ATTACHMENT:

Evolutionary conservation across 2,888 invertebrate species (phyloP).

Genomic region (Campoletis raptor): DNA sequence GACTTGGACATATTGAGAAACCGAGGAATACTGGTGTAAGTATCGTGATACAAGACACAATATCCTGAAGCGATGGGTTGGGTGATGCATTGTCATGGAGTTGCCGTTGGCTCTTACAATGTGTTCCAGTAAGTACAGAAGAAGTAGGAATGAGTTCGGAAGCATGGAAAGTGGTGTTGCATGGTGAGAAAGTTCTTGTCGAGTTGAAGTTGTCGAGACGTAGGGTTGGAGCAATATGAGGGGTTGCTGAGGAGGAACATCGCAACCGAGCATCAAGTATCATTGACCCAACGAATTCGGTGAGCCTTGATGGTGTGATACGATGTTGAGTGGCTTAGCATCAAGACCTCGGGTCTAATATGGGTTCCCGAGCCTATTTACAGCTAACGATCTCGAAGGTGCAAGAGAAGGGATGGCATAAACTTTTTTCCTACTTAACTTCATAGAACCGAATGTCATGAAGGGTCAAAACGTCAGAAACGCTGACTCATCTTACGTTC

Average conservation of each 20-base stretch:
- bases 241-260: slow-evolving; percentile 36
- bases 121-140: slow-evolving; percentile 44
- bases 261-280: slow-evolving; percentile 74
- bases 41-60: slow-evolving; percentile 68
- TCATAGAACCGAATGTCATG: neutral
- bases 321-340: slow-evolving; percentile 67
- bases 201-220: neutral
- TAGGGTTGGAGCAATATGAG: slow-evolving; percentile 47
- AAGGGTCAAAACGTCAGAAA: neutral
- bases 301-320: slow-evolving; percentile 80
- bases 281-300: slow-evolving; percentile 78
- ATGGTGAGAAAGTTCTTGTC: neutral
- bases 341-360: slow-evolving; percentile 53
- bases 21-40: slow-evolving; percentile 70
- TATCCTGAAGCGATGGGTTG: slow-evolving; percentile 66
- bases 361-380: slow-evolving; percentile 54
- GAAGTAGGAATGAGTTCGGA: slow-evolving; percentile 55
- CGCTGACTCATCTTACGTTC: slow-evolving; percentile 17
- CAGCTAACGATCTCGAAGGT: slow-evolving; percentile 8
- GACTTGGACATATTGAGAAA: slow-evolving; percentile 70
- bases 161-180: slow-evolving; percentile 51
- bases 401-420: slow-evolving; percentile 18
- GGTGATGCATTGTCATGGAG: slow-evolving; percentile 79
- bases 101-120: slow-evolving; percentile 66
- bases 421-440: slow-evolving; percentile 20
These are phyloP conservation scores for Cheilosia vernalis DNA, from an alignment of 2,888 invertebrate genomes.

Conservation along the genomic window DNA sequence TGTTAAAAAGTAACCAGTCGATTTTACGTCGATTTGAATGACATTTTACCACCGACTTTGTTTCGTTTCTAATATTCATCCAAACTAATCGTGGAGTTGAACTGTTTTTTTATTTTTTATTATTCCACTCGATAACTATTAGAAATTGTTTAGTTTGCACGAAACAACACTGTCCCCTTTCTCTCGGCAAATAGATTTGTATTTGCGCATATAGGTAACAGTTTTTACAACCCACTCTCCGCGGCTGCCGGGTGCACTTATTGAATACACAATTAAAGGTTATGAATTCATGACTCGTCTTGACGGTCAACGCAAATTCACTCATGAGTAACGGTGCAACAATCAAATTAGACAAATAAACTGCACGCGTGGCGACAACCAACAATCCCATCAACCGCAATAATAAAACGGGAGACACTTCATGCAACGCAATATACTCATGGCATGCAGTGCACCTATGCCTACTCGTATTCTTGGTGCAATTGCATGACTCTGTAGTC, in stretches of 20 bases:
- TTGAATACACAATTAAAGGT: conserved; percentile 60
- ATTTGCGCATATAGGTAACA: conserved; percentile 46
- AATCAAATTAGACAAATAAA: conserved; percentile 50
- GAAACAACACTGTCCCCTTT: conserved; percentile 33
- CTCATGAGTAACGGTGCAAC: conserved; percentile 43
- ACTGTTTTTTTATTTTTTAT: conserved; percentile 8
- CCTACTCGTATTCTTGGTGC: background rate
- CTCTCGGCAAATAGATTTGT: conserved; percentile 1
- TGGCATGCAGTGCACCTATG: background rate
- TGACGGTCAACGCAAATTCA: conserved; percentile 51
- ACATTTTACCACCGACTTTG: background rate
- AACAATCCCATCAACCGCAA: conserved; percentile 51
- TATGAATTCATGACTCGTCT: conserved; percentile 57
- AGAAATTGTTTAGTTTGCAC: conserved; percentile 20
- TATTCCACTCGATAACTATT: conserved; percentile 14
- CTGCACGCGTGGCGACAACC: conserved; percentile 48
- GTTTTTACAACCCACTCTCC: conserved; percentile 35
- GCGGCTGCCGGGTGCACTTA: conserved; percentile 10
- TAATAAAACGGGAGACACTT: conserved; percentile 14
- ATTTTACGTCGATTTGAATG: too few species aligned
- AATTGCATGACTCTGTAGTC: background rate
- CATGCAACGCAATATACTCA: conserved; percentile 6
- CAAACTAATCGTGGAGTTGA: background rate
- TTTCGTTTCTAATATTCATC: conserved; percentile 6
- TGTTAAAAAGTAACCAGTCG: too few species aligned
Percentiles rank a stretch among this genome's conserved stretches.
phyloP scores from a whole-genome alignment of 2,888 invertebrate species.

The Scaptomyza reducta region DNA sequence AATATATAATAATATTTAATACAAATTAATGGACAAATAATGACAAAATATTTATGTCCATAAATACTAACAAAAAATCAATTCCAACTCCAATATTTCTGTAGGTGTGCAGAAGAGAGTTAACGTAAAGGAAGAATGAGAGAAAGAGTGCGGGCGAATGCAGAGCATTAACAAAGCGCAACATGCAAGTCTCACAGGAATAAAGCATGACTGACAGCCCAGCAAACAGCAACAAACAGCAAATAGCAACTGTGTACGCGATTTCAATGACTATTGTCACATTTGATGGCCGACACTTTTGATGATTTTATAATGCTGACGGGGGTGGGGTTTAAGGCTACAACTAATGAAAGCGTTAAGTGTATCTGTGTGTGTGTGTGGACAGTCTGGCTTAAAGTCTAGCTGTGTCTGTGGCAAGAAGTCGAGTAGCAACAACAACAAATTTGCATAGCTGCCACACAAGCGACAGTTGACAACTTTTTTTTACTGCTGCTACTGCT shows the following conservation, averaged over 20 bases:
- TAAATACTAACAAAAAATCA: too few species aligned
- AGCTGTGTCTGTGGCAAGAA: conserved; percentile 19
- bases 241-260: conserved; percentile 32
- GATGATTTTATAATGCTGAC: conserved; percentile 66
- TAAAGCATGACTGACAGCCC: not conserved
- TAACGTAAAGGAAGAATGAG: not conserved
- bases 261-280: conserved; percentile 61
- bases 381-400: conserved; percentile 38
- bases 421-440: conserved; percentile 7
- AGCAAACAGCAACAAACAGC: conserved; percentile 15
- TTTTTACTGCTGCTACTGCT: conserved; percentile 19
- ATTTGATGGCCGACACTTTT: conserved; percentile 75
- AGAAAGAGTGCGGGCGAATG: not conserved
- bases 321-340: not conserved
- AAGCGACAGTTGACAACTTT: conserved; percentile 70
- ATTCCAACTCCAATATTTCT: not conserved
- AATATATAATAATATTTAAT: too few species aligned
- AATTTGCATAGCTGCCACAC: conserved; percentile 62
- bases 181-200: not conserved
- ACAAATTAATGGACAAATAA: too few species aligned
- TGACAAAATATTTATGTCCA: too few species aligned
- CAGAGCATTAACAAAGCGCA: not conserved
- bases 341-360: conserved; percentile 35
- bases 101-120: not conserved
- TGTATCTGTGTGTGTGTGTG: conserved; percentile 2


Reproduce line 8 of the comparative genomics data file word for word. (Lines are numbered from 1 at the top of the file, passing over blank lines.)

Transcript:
- TCATAGAACCGAATGTCATG: neutral